Dystopian literature usually focuses on global ills — climate change, GMO food, nuclear war. But Darin Bradley's new novel takes off from an economic collapse and the plight of student-loan debtors.
Her new collection, Stone Mattress, features characters still shaped by events in their youth. She's also working on a project that's all about the future: a book that won't be read for a century.
Caitlin Doughty has built a following on YouTube by humorously discussing the morbid elements of her profession. In her new book, she explains that she's been interested in death since childhood.
A champion of abortion rights, the Texas gubernatorial candidate reveals she terminated two of her pregnancies — once because her life was endangered.
Kim Harrison bids farewell to her long-running Hollows series of urban fantasies in spectacular fashion; reviewer Amal El-Mohtar calls Witch "a rollercoaster ride of interlocking shenanigans."
One of the ships from a failed expedition to the Arctic in the 1800s was recently discovered. NPR's Wade Goodwyn talks to Dan Simmons, who wrote a best-selling fictionalized account of the disaster.
NPR's Wade Goodwyn talks to investor and Paypal cofounder Peter Thiel about his new book, Zero to One: Notes on Startups, or How to Build the Future.
There are no winners in Joseph O'Neill's new novel The Dog, just a long downward spiral into stalemate as the nameless narrator flees a bad breakup and gets mired in shady financial dealings in Dubai.
Next week the people of Scotland vote on whether to become independent from the U.K. Author Marie Mutsuki Mockett recommends a book that illuminates the Scottish psyche, Iain Banks' The Crow Road.
Appearing at No. 5, The Heart of Everything That Is explores the little-known story of a powerful Sioux warrior who led the only American Indian defeat of U.S. troops.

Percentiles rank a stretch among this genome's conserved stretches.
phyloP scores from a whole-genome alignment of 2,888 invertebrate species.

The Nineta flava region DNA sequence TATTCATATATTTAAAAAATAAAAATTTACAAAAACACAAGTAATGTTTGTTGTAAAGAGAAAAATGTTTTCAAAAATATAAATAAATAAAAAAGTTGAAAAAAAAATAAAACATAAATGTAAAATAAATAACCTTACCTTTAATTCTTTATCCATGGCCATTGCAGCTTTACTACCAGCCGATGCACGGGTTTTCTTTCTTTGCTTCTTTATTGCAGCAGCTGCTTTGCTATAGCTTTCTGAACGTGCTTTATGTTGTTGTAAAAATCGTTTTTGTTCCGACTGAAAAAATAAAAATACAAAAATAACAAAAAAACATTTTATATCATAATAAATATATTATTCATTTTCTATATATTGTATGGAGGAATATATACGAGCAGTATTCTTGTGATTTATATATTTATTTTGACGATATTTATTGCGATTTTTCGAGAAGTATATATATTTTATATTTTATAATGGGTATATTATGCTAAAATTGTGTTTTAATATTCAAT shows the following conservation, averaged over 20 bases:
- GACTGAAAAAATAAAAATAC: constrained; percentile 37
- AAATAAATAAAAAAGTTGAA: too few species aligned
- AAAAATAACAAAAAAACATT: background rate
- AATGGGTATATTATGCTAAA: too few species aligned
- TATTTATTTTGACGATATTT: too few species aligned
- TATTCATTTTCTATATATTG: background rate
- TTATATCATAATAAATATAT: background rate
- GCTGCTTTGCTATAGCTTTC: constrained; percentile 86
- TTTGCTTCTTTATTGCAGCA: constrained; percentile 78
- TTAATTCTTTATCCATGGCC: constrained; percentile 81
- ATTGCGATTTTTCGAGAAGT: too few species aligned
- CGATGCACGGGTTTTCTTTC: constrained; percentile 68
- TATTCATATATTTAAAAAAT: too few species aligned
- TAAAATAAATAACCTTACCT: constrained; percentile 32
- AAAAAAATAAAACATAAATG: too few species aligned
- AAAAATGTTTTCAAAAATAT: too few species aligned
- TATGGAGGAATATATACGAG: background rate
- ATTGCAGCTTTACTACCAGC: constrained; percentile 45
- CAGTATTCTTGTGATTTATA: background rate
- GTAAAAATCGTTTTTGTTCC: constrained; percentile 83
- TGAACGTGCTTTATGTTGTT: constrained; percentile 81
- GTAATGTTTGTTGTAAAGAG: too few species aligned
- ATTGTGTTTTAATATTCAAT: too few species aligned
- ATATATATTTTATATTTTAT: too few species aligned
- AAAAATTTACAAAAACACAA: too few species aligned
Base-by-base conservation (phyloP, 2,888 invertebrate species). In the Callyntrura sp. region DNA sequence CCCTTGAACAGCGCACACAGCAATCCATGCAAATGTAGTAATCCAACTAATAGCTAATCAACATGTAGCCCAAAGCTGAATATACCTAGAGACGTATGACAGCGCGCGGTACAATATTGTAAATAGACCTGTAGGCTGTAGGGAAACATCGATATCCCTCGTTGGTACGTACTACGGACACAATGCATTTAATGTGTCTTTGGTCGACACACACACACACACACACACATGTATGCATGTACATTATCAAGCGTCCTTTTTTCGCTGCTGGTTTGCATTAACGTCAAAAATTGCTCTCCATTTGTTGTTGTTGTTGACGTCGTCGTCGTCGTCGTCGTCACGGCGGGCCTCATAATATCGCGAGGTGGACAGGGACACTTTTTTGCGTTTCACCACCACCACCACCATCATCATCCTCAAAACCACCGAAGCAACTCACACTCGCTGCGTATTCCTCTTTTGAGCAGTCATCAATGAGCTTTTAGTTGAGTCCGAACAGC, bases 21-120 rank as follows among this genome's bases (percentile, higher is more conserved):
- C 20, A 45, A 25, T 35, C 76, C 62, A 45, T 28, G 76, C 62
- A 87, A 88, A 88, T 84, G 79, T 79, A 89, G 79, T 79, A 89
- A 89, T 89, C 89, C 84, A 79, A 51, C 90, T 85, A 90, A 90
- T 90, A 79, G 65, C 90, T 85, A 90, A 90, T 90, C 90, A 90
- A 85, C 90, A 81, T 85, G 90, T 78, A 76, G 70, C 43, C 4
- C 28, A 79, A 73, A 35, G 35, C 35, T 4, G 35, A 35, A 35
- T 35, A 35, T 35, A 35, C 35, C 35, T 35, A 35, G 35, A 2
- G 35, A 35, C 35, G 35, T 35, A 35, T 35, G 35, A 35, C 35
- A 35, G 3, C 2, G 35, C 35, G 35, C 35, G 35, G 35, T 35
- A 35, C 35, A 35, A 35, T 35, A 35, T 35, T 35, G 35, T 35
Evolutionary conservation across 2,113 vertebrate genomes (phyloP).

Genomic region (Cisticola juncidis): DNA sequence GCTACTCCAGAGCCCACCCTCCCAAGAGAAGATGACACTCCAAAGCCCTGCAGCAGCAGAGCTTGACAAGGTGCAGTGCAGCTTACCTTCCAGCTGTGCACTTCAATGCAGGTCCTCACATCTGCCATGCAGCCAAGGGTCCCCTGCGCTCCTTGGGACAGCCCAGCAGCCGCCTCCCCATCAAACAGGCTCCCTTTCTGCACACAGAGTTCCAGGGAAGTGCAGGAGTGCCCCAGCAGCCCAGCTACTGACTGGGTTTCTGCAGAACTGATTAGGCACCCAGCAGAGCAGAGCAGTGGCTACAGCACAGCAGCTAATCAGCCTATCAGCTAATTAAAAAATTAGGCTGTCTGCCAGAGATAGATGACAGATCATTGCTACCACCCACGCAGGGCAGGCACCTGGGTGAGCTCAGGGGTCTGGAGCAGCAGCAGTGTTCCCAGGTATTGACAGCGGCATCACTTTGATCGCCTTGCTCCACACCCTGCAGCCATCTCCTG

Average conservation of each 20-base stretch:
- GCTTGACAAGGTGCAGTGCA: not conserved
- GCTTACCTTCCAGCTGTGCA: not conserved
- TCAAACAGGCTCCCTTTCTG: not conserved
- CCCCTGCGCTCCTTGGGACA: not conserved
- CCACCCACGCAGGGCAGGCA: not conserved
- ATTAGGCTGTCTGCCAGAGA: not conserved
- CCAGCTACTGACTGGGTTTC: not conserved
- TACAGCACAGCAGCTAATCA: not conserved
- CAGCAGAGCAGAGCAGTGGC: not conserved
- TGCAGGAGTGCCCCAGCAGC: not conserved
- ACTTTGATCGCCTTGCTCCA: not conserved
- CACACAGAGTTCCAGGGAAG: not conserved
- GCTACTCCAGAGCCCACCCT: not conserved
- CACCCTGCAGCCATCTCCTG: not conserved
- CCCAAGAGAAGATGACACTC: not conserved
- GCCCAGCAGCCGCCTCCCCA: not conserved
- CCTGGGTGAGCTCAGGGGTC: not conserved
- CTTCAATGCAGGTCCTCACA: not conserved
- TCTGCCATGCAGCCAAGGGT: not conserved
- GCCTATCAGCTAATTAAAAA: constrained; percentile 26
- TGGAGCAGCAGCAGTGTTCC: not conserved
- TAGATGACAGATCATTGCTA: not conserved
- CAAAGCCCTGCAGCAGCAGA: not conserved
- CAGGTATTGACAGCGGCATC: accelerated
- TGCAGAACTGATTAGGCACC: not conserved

A floundering genetics professor who is looking for a wife meets a barmaid who is on a quest to find her father. Graeme Simsion's The Rosie Project appears at No. 6.
Randall Munroe answers a slew of wacky hypothetical questions in What If?, which debuts at No. 1.
Debuting at No. 1, David Mitchell's The Bone Clocks interweaves six narratives spanning the period between 1984 and the 2030s.
The lists are compiled from weekly surveys of close to 500 independent bookstores nationwide.
Wilson used a groundbreaking moral argument to get the U.S. involved in World War I. A. Scott Berg's book fills in missing pieces of the president's life. Original interview broadcast Sept. 10, 2013.
Also: E-book singles publisher Byliner is acquired by Vook; an excerpt of James Franco's new novel.
David Mitchell's latest fantasy is an odyssey into the dark side, spanning from 1984 to 2043. It's about a teenager who runs away from her London home and becomes prey to a ghastly gang of mystics.
Reviewer Annalisa Quinn says the poems in Glück's new collection Faithful and Virtuous Night are lovely in places, but also misty, ambiguous, and seemingly in love with their own haziness.
Also: writing advice from Emma Straub; the legacy of John Updike.
Marcos Giralt Torrente's memoir of his absentee father, the famed Spanish painter Juan Giralt, frequently resorts to lists and repetition to get across Torrente's exasperation, anger and love.